Edward Johnson, PMP, CSM

Trusted Advisor

It Happens Quietly

Edward Johnson, PMPĀ®, CSMĀ® August 29

https://rebelreach.blob.core.windows.net/6496/68716_img.pngFor a while now, I have been watching a situation unfold and play itself out to its foregone conclusion. Sadly, it is a scenario that happens all the time. A minority is given a job and then is replaced as quickly as they came. You can't put your finger on anything, but you know there is something there.


I watched as a consultant was hired as an assistant to several executives. She was never given the tools to be successful though. Such as, why wouldn't you give your assistant access to your calendar, especially when it is one of her primary responsibilities? Next was the lack of work. Strange considering the person that had the job previously was always busy. Not to mention her hours were cut from 40 to 37.5 and the lack of interaction with the people for whom she was hired.


This second point was worse since the assistant felt so bad about not having anything to do that she reached out beyond her team to seek work. I was one of the people she reached out to and so was one of my peers. So, we gave her things like managing our calendars or setting up meetings or arranging for conference rooms. She did so, quickly and with exuberance. She was happy to be helping someone. Another one of our peers had her help with creating a presentation.


Being a consultant for over 20 years, you kind of recognize when someone has skills or not. This young lady had skills and, more importantly, the desire to help. Even better, she had the drive to seek people in need. Coming across someone with that package of skills is more than hard to come by.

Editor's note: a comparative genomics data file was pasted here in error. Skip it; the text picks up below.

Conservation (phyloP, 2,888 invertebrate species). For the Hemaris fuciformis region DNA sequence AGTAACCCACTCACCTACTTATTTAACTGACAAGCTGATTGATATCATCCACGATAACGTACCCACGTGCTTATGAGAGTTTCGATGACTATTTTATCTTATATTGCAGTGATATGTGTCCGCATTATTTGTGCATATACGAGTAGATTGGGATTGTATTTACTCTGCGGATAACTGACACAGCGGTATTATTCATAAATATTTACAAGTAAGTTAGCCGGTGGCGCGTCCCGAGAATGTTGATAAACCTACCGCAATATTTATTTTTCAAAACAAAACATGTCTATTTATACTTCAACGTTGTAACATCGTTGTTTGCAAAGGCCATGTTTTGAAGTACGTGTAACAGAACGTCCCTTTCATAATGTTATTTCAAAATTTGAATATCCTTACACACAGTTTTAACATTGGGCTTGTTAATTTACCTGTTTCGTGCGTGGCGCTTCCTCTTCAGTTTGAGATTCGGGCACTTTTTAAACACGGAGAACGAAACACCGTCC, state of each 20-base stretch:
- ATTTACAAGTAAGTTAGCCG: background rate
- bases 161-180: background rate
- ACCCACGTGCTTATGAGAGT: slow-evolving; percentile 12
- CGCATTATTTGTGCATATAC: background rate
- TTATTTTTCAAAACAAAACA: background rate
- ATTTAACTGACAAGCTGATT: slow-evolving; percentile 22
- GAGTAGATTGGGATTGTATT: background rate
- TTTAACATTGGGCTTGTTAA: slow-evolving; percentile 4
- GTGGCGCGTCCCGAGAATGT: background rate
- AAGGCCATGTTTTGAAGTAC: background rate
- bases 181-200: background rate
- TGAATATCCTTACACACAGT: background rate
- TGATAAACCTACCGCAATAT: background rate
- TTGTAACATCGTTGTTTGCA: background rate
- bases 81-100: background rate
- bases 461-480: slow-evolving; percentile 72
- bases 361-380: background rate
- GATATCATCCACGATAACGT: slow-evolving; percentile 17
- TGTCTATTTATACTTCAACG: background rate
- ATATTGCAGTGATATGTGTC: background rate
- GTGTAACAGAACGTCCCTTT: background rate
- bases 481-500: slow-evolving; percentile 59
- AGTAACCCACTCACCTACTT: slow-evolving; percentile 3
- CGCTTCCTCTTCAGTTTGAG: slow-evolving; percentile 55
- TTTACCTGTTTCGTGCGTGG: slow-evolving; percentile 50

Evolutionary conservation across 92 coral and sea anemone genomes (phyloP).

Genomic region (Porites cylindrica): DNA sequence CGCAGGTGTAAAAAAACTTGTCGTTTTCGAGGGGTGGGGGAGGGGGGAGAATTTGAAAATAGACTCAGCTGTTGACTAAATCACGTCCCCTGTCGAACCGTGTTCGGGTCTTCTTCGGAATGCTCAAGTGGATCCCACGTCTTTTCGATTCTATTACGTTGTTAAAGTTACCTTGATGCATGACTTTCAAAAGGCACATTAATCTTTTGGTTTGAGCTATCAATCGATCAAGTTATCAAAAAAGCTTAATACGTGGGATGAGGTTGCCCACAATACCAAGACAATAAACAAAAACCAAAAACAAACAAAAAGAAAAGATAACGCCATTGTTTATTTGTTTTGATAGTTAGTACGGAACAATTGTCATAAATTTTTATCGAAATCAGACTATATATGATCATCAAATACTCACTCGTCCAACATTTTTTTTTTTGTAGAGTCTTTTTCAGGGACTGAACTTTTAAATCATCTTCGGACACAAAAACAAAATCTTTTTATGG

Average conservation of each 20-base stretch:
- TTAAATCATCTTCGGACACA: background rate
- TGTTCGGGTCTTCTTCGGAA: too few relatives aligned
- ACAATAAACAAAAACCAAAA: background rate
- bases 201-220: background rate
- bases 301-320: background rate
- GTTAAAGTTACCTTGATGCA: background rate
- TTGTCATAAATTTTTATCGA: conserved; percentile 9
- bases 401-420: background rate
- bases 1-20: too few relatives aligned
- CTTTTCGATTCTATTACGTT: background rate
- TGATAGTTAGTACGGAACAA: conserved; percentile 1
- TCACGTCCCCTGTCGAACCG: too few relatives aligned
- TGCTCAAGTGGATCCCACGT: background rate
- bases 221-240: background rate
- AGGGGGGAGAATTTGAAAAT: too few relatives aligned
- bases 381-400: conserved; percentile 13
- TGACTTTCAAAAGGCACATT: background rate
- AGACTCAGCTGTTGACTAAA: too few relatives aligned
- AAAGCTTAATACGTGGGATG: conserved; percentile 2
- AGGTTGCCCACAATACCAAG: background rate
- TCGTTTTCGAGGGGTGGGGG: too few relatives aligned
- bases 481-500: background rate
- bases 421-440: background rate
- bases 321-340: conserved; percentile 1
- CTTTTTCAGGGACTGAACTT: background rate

She was told she had to meet with the agency. The only reason you meet with the agency is when you are being released. The question is 'why was she released?'. From the outside looking in, you have no facts, just the awful feeling that is in your gut. You know why, but you have no evidence to prove it. It all happens behind the scenes. The interviews for the replacement and dismissal.


From day one, the new person assumes the role and she is greeted like a warm blanket in the winter, as if she was one of their own. Immediately she is provided with the tools to be successful. She is accepted as a valued resource. She is given the same work to do, but since she has the necessary access to everything, she can actually do the job.


One of the people involved is a Senior Director that has shown myself and another minority that same 'face', if you will. Again, not something you can prove, but something you feel in your gut. The clear understanding you get when your eyes meet: you don't bother me, I won't bother with you.


Who are you to turn to when something like that happens right in front of you? Right now, it feels like no one. I truly hope this changes, but it will take time, diligence and the wherewithal to persevere.

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